The interior has some cute artwork.  Originally there were three ribbons that at one time would've been the belt of the dresses and tied in bows.  One of the ribbons is missing. At first I thought it might have been based on the Three Little Maids Are We but down in the corner it says "Five Little Bills".  Some research did result in finding a children's book written in 1910 called The Dream Adventures of Little Bill.  Perhaps that was the inspiration for this piece.

Toy Boats and Easter Pictures ca. 1915

Here are two photographs of James Henderson Moran IV.  He was born April 7, 1913, the oldest child of James H. Moran III and Virginia Shumate.   In this photograph he almost looks like a cupie doll to me and he's holding a toy boat.  

The next photograph was taken in Memphis Tennessee at Milloy Photography Studio.  He's holding a small Easter Basket and wearing a Little Lord Fauntleroy style suit that was popular at the time.  He's also wearing white hosiery underneath those short pants and I just love the button up shoes.  The only thing that seems missing is the straw hat.
The photograph was annotated:  I came to bring you Easter joy and brought my basket to help gather eggs.  With kisses From James.

Tuesday, December 18, 2012

Mason Harrell Ezzell ca 1915

It's always wonderful to come across a picture that has been annotated but sometimes that presents more questions than it answers.  We have a baby picture and on the back is written "Mason Harrell Ezzell 3 months and 4 days old".  I thought for sure it would be easy to figure out who this baby was and where he belonged on the family tree but I'm a bit stymied.

My best guess is that he is the son of Robert Andrew Ezzell Sr. and Susan Harrell.  Robert's father was Mason Ezzell.  I had assumed that the baby's name was a combination of his grandfather and his mother's maiden name creating Mason Harrell Ezzell.  The photographers mark is Dyersburg Tennessee and it looks like it says "Darnell" for the studio.  Robert and Susan were married in Dyersburg in 1900 and were living in Dyersburg up into the 1920's. Which seems like a good indicator that I have the right Ezzells. However, I can't find where they had a son by that name.  There is a Thomas Mason Ezzell and a James Harrell Ezzell but that's as close as it gets.

So I began looking at the other Ezzell's who might have had a baby around the same time period but that didn't work out either.  My best hope is that some day an Ezzell descendant will do a web search and come across this page and hopefully be able to clear up the mystery about Mason Harrell Ezzell.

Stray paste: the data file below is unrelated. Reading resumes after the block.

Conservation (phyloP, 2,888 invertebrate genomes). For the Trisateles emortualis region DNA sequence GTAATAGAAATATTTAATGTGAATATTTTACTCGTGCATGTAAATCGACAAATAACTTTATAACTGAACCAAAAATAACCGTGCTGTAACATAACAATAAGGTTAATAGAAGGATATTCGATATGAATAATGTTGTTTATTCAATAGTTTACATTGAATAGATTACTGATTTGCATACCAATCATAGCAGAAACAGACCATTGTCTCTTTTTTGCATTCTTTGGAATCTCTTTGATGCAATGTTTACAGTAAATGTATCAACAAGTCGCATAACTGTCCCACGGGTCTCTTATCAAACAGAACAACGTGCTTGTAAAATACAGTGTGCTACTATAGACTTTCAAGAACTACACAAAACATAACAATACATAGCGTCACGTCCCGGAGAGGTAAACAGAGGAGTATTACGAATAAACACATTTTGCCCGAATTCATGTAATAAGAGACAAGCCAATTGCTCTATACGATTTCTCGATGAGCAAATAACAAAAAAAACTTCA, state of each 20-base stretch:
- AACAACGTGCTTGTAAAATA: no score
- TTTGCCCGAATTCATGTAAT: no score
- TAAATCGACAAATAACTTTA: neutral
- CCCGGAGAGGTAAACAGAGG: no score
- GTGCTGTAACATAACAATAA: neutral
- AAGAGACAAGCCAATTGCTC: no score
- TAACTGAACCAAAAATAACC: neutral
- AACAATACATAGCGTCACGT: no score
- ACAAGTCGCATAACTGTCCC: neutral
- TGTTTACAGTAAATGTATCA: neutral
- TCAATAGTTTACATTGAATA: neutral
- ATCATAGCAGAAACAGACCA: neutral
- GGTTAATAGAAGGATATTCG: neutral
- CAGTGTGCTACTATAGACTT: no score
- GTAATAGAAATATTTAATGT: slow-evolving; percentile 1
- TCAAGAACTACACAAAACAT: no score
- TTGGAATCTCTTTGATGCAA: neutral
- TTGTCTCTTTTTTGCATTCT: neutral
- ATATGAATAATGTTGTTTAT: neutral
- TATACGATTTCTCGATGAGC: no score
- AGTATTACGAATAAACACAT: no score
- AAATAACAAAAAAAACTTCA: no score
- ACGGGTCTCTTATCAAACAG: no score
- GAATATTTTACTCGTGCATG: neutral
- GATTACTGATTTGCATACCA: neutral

I keep coming back to speculation.  If it is a son of Robert and Susan perhaps it's a case of changing their mind on the name.  Perhaps this could be Thomas Mason or James Harrell.  Perhaps it could be a child they had that died young and doesn't appear in any records that I've been able to find.  Whatever the case may be, he was a cute little thing.

Of course the other connection to the Moran family is not just via the Ezzell name.  The Moran's have their own Harrells: Charles Harrell Moran and Nathan Harrell Moran, my husbands great uncle and his father.

Monday, December 17, 2012

1929 Dresden High School Football Team

We can thank James H. Moran IV for hanging onto this photograph and I'm really appreciative that he annotated the back with the names of the folks in the picture!  By the way, he's in the front row, third from the left.

Front Row, left to right: **please note that there are six people in the front row, James only listed five names!)

Second Row, left to right:

Third Row, left to right:
Press CALVERT, Snooks SMITH, Jim STRAWBRIDGE, Prof. W.W. CHURM, Norman HALE, "Cotton" DEASON, "Shiek" FERGUSON

This is a closeup of the 1929 football being held by Delbert Palmer.

The letter sweater is being worn by Clyde STRAWBRIDGE.

Here's the backside of the picture with the annotations.

Sunday, December 16, 2012

The Children of Frances McLean (Mackey) Shumate

The inscription says Frances McLean Thomas, Age four months and three weeks however this cute little baby is also known as Marion Frances THOMAS.  She was the daughter of James Vernon THOMAS and his first wife Frances McLean (Mackey) SHUMATE, 1887 -1965.  Mackey was born in Tennessee and died in California.  At this time the location of where she is buried is unknown. She was the daughter of Quincy SHUMATE and Louise Elizabeth McLean.  Mackey was a shortened version of her middle name, McLean.

Frances McLean Thomas aka
Marion Frances Thomas
Her daughter Frances was born in 1913 and died in 1972.   We think that in all likelihood the divorce was acrimonious and perhaps Mackey was even painted as being an unfit mother since her daughter remained in the custody of her ex-husband, James Vernon THOMAS.  It's also very likely that her name was originally Frances McLean Thomas just as it's written above but after the divorce which occurred before 1919 as that's when he remarried,  was changed to Marion Frances Thomas. Of course this is all just speculation on our part and we could be wrong.  Frances married Collin Lyle DURHAM.  She is our second cousin, once removed.